2017 will go down as a landmark year given the huge impact of hurricanes on the economic, social and ecological environments in the wider Caribbean. The decimation of several island territories, such as Dominica, Anguilla, Barbuda, St. Maarten, Turks and Caicos, US and British Virgin Islands, and Puerto Rico have taken hundreds of lives and destroyed livelihoods in key sectors like tourism. Take the case of Dominica that had a direct hit from category 5 hurricane Maria on September 18, 2017.1 It is estimated that 35% of the reefs at dive sites in Dominica were damaged, and a month later only 43% of accommodation properties are operational. Hurricane Maria went on to hit Puerto Rico that is now facing a humanitarian crisis.2
Chile is considered a success case, and Chileans today are much better off than a decade ago. However, inequality is persistent and the knowledge base of the country is still limited. What the country also faces is a productivity challenge. Chile’s total factor productivity growth has decreased from 2.3% per year in the 1990s, to a yearly rate of 0.3% from 2000 to 2009, and then to -0.2% after 2010. These trends lasted through several government terms. So, what needs to be done to sustain the country on its path towards development? Continue reading “What can governments do to harness the potential of new technologies?”
In many ways the world now is in better shape than ever. The global poverty rate fell below 10%; we see 9 out of 10 girls and boys entering primary school, and around 85% of all the world’s children are vaccinated against the most common diseases.
While we have come a long way, challenges remain. Perhaps the most pressing one is gender equality, since it affects all other areas of a society’s development. Nowhere in the world are males and females truly equal. Women learn less, earn less, have fewer rights and have less control over their assets and bodies. One stark example is that women are less likely to be financially included: 1.1 billion women around the world still do not have a formal bank account.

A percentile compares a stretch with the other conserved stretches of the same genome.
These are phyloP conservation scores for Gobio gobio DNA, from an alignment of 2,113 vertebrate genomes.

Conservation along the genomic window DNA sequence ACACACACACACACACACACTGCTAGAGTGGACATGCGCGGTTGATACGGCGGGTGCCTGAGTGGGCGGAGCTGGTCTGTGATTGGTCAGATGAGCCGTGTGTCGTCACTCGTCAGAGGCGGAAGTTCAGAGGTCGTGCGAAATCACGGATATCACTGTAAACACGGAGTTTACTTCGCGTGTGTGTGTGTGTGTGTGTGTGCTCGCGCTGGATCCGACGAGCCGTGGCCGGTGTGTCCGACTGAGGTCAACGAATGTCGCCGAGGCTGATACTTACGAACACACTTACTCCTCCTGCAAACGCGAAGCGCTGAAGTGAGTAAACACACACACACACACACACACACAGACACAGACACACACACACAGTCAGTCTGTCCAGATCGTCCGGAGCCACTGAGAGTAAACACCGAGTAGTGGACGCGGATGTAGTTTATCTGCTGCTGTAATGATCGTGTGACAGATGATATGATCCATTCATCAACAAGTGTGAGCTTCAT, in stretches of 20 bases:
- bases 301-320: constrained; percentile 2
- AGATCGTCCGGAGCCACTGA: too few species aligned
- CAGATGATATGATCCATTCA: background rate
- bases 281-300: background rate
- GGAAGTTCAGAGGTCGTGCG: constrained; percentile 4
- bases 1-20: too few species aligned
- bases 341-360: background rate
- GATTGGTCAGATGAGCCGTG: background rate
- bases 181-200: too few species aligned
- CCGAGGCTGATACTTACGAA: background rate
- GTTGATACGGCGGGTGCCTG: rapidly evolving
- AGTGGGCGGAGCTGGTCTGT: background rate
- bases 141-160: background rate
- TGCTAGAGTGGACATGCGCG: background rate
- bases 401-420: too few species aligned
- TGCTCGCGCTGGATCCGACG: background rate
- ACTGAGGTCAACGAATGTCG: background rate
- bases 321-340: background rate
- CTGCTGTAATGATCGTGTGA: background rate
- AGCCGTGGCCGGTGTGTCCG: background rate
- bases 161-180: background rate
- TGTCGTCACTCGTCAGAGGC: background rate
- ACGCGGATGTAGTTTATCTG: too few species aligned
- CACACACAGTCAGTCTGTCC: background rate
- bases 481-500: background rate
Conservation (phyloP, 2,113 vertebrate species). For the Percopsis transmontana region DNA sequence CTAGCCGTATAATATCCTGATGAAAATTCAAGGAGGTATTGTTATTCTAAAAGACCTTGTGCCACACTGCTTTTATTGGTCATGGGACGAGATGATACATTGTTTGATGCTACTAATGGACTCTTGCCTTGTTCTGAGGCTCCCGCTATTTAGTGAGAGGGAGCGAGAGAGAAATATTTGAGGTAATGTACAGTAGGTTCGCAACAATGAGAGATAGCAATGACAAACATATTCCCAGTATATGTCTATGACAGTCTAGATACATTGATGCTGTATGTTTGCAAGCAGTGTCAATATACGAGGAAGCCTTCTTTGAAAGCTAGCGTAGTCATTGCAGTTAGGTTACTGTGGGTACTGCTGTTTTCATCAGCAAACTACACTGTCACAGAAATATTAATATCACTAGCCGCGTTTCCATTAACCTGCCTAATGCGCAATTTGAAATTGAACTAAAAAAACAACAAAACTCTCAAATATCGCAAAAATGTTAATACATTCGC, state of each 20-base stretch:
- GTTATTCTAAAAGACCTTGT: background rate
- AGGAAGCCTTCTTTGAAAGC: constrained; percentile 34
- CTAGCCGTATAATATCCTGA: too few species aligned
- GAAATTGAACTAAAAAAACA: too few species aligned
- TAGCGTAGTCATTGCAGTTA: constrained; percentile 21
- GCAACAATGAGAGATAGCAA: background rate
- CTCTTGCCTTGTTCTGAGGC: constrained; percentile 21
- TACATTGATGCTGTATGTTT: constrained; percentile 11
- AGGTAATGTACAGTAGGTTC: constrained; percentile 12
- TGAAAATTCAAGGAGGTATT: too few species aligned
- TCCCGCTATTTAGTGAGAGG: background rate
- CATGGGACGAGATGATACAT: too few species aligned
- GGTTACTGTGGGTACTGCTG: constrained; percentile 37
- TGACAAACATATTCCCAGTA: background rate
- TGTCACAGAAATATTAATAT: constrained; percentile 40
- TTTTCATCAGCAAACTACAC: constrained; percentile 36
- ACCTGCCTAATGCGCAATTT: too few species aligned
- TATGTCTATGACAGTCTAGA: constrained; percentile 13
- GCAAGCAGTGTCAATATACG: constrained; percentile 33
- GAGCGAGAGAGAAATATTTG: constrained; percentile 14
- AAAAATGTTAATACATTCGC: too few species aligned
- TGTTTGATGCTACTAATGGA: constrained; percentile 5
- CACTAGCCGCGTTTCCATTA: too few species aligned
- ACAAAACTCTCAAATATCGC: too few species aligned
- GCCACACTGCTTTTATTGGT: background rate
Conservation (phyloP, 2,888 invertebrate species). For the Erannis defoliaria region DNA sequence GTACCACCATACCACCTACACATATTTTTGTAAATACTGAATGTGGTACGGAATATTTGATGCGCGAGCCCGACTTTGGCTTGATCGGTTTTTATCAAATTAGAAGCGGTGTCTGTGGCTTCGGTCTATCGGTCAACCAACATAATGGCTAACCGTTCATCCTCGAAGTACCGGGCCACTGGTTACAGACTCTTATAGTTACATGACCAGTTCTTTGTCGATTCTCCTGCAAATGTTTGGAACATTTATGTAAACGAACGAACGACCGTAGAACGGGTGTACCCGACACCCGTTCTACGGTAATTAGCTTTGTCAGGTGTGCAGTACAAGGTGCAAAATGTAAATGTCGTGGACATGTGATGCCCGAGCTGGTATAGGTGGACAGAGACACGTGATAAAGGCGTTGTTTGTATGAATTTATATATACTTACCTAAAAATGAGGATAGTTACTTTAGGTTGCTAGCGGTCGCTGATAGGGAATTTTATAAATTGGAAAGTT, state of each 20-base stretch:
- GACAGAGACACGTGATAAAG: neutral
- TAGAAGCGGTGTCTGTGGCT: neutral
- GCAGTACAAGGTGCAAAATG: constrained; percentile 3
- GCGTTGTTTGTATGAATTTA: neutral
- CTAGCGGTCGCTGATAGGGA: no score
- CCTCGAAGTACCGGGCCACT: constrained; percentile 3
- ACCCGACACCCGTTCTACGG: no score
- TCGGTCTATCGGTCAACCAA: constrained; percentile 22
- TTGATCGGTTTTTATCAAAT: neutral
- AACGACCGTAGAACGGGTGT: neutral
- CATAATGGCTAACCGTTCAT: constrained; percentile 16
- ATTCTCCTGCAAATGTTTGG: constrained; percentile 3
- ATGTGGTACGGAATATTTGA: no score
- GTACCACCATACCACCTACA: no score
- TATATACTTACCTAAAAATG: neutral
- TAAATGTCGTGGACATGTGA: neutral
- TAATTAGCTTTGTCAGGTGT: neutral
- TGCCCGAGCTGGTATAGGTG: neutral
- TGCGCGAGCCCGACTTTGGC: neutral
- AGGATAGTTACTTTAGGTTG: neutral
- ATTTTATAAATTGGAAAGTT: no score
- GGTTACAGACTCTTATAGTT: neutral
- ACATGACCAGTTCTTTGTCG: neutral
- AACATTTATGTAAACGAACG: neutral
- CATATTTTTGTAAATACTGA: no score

Underpinning these gaps, one challenge is particularly acute for women and girls: data.
One contention is that balanced development and policy action that lifts the financial, technological, institutional and human capital constraints to productivity will also enable higher productivity in informal firms and thereby formalisation. A growth-inducing productivity agenda is a necessity, but growth alone is not enough to reduce informality. Continue reading “Policy pathways for addressing informality”
If USD 142.6 billion falls in the forest of development and no one hears it, does it matter?
That depends on who you are. While mothers in Afghanistan or South Sudan can tell you how their families’ lives have been transformed by effective development programmes every single day, strong data are needed to communicate how these billions of dollars improve the human condition and create more stable societies for all.
In 2016 official development assistance (ODA) to support development goals represented 0.32% of donor countries’ gross national income, an all-time high. However, aid to those who need it most, including least developed countries (LDCs), is declining. The June 2017 report card on the 2030 Development Agenda – the world’s roadmap to end poverty, inequality and injustice for all by 2030 through a set of 17 goals and 232 indicators – tells us progress is slow and data are incomplete.
When someone asks me to describe an ideal girl, in my head, she is a person who is physically and mentally independent, brave to speak her mind, treated with respect just like she treats others, and inspiring to herself and others. However, I know that the reality is still so much different from what I have in mind.
When I was 12 years old, my friend in school was pregnant. As soon as everyone in her family and school knew, she dropped out of school and I have never heard about her again. Three years later, I attended the wedding of another friend, who was pregnant at the age of 16. I was really confused at her wedding and feeling sad for her because she looked unhappy and very quiet. I imagine that it was a hard time for my friend to accept. After the wedding, she dropped out of school and moved in with her husband’s family. Continue reading “Girls’ Leadership Matters!”